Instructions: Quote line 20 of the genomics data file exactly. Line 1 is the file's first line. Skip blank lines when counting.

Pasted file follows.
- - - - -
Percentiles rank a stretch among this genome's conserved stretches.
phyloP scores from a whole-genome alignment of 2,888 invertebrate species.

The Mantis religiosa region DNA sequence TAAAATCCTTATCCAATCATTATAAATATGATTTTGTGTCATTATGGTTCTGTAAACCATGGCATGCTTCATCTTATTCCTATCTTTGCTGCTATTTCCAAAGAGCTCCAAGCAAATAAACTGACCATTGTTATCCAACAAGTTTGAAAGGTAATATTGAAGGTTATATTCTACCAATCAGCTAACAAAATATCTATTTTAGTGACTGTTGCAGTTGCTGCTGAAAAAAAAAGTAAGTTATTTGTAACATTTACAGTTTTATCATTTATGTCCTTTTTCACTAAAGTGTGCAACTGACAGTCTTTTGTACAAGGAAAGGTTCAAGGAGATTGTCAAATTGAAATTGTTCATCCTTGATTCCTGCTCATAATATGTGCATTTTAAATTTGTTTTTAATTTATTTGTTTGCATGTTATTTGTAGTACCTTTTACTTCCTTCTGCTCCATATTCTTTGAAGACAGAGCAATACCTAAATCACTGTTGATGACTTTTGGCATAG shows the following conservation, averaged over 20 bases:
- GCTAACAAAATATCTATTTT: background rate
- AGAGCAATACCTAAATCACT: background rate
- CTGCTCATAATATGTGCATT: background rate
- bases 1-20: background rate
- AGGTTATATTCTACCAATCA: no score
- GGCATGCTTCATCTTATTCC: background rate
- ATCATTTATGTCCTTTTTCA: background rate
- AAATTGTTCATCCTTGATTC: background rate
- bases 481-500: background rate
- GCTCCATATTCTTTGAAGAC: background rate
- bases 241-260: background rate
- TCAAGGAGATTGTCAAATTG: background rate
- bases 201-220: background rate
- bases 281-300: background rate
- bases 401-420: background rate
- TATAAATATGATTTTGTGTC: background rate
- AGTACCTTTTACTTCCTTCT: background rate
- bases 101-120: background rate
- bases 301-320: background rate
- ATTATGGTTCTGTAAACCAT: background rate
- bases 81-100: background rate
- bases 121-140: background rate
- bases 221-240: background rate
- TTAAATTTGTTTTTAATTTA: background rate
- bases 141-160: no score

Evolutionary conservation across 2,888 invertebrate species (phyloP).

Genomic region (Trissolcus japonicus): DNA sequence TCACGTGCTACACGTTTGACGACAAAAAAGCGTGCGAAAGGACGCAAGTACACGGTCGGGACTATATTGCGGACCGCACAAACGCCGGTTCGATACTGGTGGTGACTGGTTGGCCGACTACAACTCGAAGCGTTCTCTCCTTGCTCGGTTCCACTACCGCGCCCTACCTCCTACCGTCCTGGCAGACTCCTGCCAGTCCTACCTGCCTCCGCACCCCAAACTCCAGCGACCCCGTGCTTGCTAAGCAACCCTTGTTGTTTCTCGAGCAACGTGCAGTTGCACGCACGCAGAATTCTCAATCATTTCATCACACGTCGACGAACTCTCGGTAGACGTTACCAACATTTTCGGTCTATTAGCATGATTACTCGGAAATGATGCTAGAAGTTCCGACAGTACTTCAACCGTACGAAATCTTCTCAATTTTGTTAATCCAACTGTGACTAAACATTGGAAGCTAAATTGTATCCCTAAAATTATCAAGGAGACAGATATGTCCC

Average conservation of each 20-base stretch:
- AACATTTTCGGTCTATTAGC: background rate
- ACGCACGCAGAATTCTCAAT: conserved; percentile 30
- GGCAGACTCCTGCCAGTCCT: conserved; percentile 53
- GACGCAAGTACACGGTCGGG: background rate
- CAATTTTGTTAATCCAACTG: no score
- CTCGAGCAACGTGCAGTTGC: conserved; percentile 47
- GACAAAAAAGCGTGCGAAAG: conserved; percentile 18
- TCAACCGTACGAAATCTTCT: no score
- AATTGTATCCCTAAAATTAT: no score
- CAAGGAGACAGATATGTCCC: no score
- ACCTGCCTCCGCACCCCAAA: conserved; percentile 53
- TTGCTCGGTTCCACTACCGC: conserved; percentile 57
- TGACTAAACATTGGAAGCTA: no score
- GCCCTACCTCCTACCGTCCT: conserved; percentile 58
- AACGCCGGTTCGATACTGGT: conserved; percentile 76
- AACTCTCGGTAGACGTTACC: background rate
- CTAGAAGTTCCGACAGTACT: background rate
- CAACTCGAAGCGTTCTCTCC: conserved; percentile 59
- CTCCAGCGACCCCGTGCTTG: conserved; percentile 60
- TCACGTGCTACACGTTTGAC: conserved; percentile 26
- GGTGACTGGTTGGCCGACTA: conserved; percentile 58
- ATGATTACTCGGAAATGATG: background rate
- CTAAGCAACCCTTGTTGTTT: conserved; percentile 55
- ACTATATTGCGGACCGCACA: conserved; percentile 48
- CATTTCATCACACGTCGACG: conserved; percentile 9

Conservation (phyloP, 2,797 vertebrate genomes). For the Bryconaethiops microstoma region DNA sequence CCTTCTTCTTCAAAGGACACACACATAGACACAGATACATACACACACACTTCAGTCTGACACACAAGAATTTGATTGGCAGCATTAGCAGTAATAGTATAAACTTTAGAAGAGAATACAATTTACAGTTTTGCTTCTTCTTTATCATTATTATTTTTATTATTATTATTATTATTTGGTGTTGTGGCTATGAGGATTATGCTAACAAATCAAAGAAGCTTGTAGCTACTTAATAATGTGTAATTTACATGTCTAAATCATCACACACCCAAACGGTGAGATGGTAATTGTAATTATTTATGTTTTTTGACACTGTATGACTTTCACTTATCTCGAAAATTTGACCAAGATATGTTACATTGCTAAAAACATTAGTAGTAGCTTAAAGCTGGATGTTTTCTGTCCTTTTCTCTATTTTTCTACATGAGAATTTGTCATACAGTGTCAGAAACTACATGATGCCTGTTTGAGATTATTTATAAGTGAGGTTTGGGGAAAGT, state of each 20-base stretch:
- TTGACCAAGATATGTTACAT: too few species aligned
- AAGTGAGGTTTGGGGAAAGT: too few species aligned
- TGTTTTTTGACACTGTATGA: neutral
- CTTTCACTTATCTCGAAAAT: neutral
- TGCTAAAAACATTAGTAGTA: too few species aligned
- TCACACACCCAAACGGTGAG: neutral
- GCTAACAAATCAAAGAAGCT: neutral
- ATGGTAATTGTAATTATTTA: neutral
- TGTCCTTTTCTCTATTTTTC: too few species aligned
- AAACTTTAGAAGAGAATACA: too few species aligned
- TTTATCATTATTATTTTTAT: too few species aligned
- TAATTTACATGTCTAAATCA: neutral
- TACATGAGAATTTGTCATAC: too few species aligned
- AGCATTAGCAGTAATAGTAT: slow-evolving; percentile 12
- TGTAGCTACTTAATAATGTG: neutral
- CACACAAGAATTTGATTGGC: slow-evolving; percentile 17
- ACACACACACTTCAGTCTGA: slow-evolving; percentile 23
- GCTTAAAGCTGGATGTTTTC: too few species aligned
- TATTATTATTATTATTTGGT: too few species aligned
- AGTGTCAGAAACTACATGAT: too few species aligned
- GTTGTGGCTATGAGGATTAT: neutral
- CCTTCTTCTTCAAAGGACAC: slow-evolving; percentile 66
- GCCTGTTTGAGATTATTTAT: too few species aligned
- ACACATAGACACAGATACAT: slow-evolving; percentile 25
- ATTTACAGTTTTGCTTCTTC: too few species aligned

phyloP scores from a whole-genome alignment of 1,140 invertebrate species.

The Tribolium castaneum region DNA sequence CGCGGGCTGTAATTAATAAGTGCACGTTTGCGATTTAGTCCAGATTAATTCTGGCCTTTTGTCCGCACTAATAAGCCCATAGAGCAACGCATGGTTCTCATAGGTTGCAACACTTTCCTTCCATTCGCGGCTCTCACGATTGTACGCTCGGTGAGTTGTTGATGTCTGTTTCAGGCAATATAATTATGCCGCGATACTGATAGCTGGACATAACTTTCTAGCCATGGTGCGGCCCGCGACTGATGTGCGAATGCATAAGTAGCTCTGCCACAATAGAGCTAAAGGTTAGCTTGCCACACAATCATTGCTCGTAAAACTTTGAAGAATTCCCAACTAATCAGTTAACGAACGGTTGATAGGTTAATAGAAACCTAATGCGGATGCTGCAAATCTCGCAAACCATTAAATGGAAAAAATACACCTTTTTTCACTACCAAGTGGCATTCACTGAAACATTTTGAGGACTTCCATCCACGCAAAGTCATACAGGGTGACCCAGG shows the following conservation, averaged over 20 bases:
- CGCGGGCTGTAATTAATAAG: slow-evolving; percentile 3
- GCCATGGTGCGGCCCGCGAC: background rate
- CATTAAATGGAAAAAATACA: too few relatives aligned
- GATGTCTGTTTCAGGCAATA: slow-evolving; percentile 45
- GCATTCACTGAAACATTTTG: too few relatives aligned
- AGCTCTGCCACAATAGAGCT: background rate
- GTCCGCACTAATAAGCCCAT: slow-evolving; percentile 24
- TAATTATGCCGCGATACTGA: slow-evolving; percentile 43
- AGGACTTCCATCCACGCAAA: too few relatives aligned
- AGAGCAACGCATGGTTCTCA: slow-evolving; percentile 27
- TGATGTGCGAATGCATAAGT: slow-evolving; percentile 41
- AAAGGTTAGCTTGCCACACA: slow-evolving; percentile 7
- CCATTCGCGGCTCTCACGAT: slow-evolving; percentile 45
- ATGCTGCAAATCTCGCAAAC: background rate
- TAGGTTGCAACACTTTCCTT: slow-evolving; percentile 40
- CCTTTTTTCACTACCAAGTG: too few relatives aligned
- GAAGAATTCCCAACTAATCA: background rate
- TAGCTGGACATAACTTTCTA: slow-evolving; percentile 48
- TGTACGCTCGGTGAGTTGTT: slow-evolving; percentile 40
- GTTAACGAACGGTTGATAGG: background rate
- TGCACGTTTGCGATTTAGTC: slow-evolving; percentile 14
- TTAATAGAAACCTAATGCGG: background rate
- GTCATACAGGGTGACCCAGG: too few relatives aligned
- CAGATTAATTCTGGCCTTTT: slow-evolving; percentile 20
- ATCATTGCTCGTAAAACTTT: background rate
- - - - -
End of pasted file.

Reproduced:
- AGTACCTTTTACTTCCTTCT: background rate